There are a couple of interesting ways in which this film plays with the classical past, not least of which having the wise Melanthius living in the extraordinary rock houses at Petra. (Yes, it’s done on a blue screen, but still.) Melanthius himself clearly knows he’s living in a classical world as well as an orientalist one – he talks of how envious other Greek philosophers will be when they hear he’s had the chance to go to Hyperboria. The name of Hyperboria itself is also classically influenced; in ancient myth, the Hyperboreans lived up in the north, beyond the land of Boreas, the north wind. However, the most dramatic borrowing from classical myth is the creature created by Zenobia before she begins her journey to track down Sinbad – the Minoton, a bronze minotaur automaton (click through for a handy ‘best of’ from Youtube).  Sadly, it spends most of the film rowing the bronze boat in which Zenobia and her son are travelling, and ends up being crushed under a block when it opens up a pyramid for them in Hyperboria. But it’s another example of Harryhausen going back to Greek myth for his creatures, to find the ones which stick in our imaginations, and the ways in which he breathed contemporary life into them.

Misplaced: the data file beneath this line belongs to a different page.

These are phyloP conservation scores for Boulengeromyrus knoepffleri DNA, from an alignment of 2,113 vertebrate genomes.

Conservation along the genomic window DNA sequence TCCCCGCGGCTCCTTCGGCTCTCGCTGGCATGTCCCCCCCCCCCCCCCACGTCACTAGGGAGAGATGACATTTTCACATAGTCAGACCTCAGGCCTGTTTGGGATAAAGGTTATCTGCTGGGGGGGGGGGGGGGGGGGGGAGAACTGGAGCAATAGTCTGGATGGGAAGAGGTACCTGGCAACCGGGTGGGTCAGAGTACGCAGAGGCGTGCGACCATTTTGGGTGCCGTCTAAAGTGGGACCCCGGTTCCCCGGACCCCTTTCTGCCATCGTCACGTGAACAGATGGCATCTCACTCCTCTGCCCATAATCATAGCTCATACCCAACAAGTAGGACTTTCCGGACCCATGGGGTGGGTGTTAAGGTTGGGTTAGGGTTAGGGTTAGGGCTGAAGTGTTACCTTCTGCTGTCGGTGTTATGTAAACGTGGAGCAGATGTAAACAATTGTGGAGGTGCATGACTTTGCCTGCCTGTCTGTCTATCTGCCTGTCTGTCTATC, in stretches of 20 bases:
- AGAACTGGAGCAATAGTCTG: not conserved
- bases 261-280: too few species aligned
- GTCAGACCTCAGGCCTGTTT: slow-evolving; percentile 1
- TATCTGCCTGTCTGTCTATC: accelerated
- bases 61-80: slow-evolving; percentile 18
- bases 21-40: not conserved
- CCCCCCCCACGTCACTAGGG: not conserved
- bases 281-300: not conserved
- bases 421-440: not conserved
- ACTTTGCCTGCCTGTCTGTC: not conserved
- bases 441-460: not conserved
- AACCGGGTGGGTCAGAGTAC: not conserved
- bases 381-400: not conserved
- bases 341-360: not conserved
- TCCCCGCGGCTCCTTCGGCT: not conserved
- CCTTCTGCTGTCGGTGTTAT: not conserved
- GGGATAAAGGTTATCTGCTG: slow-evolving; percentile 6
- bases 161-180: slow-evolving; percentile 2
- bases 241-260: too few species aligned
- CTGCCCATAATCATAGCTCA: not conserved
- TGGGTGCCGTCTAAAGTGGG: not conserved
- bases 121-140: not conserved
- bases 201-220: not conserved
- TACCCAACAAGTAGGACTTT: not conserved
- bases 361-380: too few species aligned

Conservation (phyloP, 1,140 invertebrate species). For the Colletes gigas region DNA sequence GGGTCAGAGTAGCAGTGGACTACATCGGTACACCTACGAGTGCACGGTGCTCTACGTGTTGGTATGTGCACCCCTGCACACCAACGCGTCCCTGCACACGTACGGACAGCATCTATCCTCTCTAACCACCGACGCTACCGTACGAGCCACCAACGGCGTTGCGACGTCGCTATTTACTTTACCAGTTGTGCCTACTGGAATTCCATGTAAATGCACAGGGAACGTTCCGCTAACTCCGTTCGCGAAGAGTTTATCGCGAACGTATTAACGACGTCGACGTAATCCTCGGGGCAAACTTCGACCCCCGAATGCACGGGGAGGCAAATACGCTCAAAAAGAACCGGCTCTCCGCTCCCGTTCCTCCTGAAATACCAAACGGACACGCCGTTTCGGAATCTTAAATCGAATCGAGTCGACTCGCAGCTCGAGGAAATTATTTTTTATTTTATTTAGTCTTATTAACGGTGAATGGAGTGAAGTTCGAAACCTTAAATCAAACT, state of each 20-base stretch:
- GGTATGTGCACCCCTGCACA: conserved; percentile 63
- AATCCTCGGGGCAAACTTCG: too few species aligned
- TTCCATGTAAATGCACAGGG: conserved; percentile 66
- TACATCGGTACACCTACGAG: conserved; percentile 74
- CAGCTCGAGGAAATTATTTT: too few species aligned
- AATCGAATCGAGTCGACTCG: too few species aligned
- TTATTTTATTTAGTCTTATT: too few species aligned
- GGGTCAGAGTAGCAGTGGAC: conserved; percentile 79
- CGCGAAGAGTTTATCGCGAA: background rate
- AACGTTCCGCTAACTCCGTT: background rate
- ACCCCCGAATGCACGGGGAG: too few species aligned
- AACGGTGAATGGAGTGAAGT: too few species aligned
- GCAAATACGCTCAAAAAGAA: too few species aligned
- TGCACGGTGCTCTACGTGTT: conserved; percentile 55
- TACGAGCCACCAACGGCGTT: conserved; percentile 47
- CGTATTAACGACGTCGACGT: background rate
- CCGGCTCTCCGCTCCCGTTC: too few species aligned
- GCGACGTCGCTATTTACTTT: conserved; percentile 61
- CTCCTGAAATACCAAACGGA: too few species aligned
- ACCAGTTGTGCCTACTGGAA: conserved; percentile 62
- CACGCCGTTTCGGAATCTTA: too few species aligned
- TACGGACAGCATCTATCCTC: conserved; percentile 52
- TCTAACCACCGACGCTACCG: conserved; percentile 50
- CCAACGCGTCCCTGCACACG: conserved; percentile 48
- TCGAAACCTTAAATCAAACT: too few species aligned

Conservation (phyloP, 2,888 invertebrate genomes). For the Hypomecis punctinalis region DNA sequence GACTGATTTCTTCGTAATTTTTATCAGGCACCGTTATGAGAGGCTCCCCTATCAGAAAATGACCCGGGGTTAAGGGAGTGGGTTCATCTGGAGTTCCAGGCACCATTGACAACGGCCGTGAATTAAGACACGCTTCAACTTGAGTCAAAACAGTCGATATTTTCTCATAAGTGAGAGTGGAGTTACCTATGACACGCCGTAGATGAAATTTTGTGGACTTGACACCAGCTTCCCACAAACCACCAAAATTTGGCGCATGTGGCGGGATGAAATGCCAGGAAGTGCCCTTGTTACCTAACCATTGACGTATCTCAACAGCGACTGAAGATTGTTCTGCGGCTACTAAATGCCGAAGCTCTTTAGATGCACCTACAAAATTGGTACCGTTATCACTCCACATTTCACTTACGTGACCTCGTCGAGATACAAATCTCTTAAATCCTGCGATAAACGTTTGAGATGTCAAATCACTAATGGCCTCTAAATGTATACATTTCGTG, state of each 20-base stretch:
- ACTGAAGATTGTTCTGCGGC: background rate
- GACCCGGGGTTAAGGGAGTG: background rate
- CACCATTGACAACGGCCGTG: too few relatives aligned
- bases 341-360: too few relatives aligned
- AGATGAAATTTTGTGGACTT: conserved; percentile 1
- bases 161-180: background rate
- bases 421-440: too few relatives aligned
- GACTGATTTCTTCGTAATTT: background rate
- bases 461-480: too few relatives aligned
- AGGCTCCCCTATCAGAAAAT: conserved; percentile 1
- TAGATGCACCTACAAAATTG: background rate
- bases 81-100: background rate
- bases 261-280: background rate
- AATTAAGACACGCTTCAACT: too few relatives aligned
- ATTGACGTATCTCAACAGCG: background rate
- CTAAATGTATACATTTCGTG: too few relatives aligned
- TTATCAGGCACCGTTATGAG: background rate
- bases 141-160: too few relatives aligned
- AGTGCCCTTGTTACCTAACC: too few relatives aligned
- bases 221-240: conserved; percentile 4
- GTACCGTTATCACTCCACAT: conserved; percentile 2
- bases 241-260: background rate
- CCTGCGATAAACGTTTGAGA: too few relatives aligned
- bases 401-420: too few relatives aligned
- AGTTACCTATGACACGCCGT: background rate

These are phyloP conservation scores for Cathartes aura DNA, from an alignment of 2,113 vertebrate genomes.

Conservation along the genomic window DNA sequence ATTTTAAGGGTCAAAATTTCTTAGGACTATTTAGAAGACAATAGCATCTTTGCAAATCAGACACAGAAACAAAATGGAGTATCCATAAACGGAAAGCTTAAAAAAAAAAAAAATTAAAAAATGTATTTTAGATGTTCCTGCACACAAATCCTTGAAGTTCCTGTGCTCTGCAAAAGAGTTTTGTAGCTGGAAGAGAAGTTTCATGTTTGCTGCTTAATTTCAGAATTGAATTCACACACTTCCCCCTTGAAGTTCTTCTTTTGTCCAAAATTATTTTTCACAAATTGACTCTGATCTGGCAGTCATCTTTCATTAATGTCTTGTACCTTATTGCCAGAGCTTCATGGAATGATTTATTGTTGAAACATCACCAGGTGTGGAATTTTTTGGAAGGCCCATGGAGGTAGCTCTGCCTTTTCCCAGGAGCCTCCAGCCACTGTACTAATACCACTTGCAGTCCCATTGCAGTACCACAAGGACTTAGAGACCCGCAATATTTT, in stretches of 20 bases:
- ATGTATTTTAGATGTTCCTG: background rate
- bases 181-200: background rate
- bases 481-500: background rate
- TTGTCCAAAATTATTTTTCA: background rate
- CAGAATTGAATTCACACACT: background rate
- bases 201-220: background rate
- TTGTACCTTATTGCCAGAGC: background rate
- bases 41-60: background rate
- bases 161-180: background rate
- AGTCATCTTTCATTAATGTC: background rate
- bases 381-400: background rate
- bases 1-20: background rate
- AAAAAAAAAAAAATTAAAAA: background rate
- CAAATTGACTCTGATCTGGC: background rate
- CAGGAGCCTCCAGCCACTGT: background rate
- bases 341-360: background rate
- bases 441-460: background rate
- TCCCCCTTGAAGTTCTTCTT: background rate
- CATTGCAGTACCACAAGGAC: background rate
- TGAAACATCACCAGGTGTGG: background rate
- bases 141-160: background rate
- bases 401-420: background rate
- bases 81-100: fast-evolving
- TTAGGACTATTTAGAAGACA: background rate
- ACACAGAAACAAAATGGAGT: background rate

So, what to make of this? First, I suppose, that just because the films are hypothetically set in an Eastern and orientalising context doesn’t mean that Harryhausen didn’t take advantage of the rich stock of other myth at his disposal. You might want to say something about the Human and the Other, or about the frankly dreadful wimpiness of the women that Sinbad links up with (although Zenobia is a very credible villain, which makes up for some of the gender problems for me).  And you might also want to deconstruct some of the dreadful orientalising tendency, although I have to say that none of it ever gets incredibly offensive, at least to my eyes (although I’m willing to be told I’m wrong on this one). But what I think I’m really coming away with is the power and transferability of these classical creatures, whom Harryhausen has transposed so successfully out of their original cultural context and into his new fantasy world. And, let’s be honest, a bit of swashbuckling adventure never goes amiss on a lazy Saturday afternoon.